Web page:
It is the mantra of conservative ideology that reducing taxes for the wealthy means shared wealth by all. The quaint name for this is Trickle Down Economics. It’s simple. If rich people are allowed to keep their money without tax obligation then they will use that money to invest in business, which translates into more money for which to hire new employees. More people have jobs so more people are making money and thus spend money, which puts more money into the hands of the rich, which means more money invested in jobs. Sounds good, doesn’t it? But does it work?
Conservatives can give examples of the unemployment rate dropping with a decrease in taxes on the wealthy. Liberals counter with examples of the opposite happening. So who’s right. Well let’s take a look at the social facts. The graph below compares the unemployment rate and the federal tax rate for the top bracket over the last thirty years. The red columns highlights times that conservatives would rather forget, that is times when raising top bracket taxes corresponded with a decrease in unemployment, or the opposite situation where decreasing top bracket taxes corresponded with an increase in unemployment. The green column is the conservative argument. It is a wonderful example of lower taxes corresponding with lower unemployment.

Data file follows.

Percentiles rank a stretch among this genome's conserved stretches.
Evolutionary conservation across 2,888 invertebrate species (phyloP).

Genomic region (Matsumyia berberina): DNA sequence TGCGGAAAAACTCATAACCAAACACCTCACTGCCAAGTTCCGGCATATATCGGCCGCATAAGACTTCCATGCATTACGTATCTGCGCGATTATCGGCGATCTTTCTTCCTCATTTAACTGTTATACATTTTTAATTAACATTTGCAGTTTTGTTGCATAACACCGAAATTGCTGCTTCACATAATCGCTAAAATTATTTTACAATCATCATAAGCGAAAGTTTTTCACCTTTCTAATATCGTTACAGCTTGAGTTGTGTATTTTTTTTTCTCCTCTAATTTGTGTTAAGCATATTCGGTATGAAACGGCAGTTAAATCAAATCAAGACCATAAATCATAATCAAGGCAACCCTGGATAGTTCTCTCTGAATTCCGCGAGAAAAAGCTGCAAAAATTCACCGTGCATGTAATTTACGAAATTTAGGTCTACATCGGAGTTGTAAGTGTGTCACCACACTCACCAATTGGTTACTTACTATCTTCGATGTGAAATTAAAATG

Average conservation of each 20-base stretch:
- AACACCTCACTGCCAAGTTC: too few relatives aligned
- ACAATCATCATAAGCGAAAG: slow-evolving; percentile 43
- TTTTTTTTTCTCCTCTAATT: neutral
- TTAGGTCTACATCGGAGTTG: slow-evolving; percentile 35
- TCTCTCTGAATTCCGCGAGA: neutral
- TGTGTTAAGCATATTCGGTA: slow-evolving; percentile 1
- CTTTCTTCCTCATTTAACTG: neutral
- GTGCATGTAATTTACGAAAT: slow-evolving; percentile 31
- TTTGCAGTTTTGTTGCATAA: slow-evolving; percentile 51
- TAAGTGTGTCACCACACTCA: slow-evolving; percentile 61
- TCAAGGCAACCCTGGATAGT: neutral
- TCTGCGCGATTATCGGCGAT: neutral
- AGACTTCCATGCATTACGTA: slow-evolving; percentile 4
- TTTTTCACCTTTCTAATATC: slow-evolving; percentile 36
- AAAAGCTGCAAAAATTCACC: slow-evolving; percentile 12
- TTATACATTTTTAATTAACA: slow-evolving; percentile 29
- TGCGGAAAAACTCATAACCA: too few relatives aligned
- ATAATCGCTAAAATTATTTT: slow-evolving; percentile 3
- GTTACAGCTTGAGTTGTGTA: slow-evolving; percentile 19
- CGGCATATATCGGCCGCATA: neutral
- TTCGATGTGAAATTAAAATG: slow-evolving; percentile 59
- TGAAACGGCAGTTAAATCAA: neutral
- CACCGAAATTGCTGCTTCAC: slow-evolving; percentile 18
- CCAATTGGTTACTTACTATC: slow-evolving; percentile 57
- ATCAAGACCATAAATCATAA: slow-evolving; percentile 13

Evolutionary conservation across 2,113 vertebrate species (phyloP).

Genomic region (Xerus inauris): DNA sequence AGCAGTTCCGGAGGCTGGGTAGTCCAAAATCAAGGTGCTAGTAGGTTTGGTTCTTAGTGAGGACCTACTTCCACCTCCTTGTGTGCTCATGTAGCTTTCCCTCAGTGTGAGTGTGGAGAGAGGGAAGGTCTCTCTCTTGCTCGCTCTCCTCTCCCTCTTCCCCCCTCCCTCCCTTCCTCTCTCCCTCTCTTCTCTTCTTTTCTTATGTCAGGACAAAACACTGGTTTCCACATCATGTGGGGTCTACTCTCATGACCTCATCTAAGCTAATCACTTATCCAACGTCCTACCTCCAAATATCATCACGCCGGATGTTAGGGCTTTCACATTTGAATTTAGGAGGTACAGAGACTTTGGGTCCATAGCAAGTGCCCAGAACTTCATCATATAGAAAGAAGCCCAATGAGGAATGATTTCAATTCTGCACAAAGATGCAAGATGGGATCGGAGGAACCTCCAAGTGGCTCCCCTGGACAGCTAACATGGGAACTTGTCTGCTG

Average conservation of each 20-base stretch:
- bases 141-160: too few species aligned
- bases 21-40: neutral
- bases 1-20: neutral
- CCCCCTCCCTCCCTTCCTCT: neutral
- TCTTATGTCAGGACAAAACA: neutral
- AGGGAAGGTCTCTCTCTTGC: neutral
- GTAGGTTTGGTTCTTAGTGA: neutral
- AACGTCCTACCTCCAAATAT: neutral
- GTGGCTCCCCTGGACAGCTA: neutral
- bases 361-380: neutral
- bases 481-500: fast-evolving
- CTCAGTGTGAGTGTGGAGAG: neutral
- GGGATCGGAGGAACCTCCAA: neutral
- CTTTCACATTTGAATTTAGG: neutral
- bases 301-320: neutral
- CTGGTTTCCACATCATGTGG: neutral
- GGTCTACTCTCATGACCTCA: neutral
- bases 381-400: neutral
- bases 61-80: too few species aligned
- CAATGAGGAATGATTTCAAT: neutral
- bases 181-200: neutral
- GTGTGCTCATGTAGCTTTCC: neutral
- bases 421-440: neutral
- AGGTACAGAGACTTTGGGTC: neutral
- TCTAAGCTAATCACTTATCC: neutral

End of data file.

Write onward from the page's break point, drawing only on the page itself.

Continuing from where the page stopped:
But you will notice that most of the box is, in fact, yellow. This isolates times when the tax rates had nothing to do with the unemployment rate.
You will also notice that I used the term “correspond” rather than “correlate.” Well, I did run a correlation at a very modest .41. Nothing to brag about. Yes, there appears to be a positive correlation between taxing the wealthy and low unemployment. But the correlation isn’t very strong, and since so much of the graph is yellow (places where the correlation is mostly likely close to zero) and red (times when the correlation is most likely negative) it looks like there must be some other explanation for unemployment than the taxes paid by the wealthy.